“There are many cooking traditions in my family. Everybody plays music, and everybody cooks. My grandmother was the matriarch, she was the head chef. Also, her mother before her, both very good cooks.
George French is my dad, Bob French is my uncle and Papa French was my grandfather. Also, you had Morris French who played with Louis Armstrong back in the 1920s, so the Frenches go back at least five generations in terms of music in New Orleans. We eat well too, which contributes to our size and stature.
My grandmother cooked red beans and jambalaya, étouffée, that kind of stuff. It was popular then and it’s still popular today. We stuck to the traditional New Orleans menu. Mondays was red beans and rice and chicken. Tuesdays was cabbage with rice and porkchop. Wednesdays was Italian, spaghetti with green peas. Thursday was mustard greens or collard greens. Friday was seafood, shrimp or crabs. Saturday was kind of a potluck day, whatever was left over. And Sundays was roast with rice and gravy and potato salad. The only restaurant that sticks to that traditional menu now is Dunbar’s, Uptown. You pay one price and you can eat all day.
But I’ve amended my ways, I don’t do much red beans anymore. I do a lot of fish and a lot of chicken, lots of vegetables. Doctor Catherine at the Musicians’ Clinic frowns over red meat and pork so I can’t have too much of that. She also got me exercising, which I hate, but I want to be here. I want to be around.
My great grandmother’s style of cooking was more Caribbean, because they came from Martinique. That was different from my grandmother’s cooking, who was more traditional New Orleans. Back then, you couldn’t get plantains and certain fruits and vegetables, so she did okra, rice, beans—more hearty, New Orleans food—more roux-based, thick gravies.
My aunt Sophie on my mother’s side used to plant her own garden. She planted her own stuff; fresh tomatoes, pineapples, strawberries, whatever, and she would use what was in the yard and put that into her recipes, everything she was cooking. She would also grow her own tobacco and she would smoke it. She was a pipe smoker. The recipe that I did today is something that my grandmother used to do on Sundays. This was one of her Sunday statements. The steps are very simple and it’s not that flashy of a dish. She had another version she would do with hard-boiled eggs. She would slice the boiled eggs and put them on top, instead of breadcrumbs. It’s a very simple dish, but the taste is amazing.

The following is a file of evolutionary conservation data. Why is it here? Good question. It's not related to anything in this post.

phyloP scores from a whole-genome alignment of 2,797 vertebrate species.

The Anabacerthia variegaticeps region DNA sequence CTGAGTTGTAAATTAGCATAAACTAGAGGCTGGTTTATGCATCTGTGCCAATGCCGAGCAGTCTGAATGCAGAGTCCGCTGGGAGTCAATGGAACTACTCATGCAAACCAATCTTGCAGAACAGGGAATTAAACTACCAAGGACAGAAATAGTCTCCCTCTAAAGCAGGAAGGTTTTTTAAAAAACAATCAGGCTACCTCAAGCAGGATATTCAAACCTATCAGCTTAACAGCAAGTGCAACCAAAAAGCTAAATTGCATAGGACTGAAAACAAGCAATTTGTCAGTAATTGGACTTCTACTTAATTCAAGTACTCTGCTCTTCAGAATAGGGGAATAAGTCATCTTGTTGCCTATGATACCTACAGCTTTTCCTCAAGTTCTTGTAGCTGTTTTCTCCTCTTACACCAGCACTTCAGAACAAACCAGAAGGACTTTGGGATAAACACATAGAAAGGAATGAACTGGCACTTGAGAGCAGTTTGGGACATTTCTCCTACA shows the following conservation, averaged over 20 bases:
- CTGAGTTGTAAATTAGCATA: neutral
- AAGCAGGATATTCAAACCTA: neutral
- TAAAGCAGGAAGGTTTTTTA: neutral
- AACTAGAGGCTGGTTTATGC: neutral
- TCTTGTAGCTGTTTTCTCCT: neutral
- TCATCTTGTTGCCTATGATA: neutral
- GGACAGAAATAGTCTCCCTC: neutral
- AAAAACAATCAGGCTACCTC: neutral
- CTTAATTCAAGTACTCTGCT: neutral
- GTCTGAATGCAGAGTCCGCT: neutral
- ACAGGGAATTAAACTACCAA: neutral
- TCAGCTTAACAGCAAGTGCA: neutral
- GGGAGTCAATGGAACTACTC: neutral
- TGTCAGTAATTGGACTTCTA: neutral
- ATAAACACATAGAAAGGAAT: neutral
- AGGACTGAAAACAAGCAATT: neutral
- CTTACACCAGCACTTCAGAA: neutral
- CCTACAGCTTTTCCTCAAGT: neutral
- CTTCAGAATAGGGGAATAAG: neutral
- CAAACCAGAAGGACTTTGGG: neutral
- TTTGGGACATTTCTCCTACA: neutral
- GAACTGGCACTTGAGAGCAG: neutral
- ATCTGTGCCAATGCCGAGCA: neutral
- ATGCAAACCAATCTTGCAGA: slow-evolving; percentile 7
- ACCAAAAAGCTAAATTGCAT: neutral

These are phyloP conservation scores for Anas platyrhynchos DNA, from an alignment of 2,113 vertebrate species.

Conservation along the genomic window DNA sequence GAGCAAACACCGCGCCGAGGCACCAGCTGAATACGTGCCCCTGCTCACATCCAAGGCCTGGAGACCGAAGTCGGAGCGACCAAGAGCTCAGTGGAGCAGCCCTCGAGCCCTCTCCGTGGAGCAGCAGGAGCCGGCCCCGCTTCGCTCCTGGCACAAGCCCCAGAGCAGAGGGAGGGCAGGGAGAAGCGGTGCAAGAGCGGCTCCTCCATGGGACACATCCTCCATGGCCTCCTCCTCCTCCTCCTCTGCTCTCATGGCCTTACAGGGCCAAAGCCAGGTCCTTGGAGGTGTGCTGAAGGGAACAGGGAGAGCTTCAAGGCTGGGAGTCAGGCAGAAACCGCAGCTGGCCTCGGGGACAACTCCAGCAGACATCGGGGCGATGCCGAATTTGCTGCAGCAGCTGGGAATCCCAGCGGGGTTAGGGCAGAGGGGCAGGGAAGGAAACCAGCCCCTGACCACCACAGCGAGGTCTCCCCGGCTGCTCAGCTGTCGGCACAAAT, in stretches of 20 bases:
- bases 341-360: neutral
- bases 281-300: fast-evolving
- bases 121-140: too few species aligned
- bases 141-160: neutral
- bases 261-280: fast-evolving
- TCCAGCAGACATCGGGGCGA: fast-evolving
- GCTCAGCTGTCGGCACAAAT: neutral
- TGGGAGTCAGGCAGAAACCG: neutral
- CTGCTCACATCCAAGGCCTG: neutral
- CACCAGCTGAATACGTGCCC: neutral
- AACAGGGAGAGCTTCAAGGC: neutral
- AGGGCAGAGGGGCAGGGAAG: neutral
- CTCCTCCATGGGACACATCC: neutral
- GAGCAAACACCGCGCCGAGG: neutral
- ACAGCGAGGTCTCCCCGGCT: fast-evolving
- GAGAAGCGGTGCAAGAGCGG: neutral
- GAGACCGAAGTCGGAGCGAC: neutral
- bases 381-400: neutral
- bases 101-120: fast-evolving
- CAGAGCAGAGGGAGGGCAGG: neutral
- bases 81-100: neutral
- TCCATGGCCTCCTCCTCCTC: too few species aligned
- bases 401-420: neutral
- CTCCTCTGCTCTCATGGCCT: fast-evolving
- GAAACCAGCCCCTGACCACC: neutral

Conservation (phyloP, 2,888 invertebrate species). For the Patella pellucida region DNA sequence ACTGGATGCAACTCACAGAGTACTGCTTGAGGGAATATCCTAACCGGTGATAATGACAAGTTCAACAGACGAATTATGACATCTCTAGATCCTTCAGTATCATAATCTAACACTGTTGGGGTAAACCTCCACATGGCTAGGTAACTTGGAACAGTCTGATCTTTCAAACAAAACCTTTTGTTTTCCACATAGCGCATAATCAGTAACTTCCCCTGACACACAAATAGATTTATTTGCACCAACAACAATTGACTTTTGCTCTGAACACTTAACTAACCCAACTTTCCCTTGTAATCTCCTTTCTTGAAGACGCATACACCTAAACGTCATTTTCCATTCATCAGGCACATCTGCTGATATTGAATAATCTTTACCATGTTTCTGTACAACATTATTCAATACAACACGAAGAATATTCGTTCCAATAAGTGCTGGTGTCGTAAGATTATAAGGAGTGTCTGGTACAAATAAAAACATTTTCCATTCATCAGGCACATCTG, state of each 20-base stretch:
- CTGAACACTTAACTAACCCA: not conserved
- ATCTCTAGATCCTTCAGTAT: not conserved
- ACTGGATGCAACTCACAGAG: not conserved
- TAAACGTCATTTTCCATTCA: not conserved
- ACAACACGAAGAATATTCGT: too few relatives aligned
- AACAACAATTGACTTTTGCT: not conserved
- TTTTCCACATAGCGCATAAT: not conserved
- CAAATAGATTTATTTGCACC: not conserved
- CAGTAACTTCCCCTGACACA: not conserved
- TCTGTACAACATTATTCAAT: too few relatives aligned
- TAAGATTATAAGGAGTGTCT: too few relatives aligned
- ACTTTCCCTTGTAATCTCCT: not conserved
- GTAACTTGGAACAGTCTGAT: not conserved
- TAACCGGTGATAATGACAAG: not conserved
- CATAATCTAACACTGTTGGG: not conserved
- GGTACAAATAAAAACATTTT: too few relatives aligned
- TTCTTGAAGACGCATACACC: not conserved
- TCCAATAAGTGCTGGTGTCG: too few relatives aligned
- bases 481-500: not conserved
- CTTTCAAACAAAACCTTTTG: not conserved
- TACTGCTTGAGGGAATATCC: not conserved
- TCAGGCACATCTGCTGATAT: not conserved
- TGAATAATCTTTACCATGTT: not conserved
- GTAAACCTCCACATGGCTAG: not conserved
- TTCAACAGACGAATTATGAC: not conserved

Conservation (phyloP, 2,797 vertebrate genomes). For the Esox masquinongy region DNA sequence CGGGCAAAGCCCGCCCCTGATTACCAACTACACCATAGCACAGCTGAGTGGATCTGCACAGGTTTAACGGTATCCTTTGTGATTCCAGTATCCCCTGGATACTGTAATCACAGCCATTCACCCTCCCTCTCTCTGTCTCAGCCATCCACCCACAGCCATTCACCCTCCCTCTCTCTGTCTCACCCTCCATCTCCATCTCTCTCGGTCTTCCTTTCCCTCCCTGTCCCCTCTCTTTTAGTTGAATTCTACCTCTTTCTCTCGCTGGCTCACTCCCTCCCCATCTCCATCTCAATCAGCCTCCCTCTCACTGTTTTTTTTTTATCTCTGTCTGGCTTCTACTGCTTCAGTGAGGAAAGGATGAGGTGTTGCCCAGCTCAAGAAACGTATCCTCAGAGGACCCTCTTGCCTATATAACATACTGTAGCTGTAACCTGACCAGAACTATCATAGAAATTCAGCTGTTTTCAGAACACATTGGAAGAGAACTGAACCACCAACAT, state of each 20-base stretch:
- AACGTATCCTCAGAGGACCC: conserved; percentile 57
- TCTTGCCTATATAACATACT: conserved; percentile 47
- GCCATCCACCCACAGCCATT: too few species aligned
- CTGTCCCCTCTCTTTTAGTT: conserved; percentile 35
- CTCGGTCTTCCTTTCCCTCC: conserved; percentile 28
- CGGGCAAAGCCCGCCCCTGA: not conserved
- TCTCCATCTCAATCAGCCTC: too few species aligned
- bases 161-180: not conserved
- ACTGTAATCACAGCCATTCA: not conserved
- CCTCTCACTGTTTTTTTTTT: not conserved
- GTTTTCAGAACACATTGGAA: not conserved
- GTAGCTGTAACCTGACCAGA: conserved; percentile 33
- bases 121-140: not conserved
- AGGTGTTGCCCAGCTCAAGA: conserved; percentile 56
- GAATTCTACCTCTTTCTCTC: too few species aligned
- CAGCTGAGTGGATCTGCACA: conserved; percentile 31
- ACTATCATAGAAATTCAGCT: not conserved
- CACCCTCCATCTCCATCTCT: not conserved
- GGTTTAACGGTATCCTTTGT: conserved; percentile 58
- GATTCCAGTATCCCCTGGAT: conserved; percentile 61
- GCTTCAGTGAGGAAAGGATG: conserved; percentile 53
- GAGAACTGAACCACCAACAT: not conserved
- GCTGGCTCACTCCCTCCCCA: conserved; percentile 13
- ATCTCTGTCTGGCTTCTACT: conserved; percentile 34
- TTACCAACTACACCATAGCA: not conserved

Growing up, I always wanted to work with my dad who was a bass player, and my uncle was a drummer, so I idolized my uncle and did everything my uncle did. That’s how I ended up being a drummer. I used to set his drums up in the garage and play and then put them back in their cases before he came home. Same in the kitchen; my uncle had a recipe that he got from my grandmother, and it’s meat pies. I’ve got the family recipe [laughs]. What makes the pies good is that he would use beef, but he would also use veal, ground up, and oysters. Basically, it was an oyster dressing. But you can do what you want. Improvising is good.”
Claudia’s Creole Spinach Casserole
- 1 onion
- 1 bell pepper
- 2-3 stalks celery
- 1 teaspoon salt
- 1 teaspoon cayenne
- 1+1 sticks butter
- 2 large tubs fresh spinach
- 1 block cream cheese
- 1 cup Italian breadcrumbs
- Finely dice the onion, bell pepper and celery.
- Bring about a quart of water to a boil in a large pot, season with salt and cayenne and add the first stick of butter.
- Simmer spinach with onion, bell pepper and celery for a few minutes until the spinach is cooked through; strain off water.
- In a deep pan, melt the second stick of butter, add strained vegetables and sauté for a few minutes, adding the cream cheese, and stirring until it’s the consistency of a dip.
- Pour into one large or two smaller baking pans (such as two 8-inch square pans).
- Cover with breadcrumbs, and bake for 375 degrees for 15-20 minutes.
See The Gravy Live at the French Market on June 21 with singer Linnzi Zaorski at 1 p.m. Come get some samples while Elsa Hahne interviews the musician onstage alongside a live cooking demo. We meet at the stage between Ursulines and Gov. Nicholls.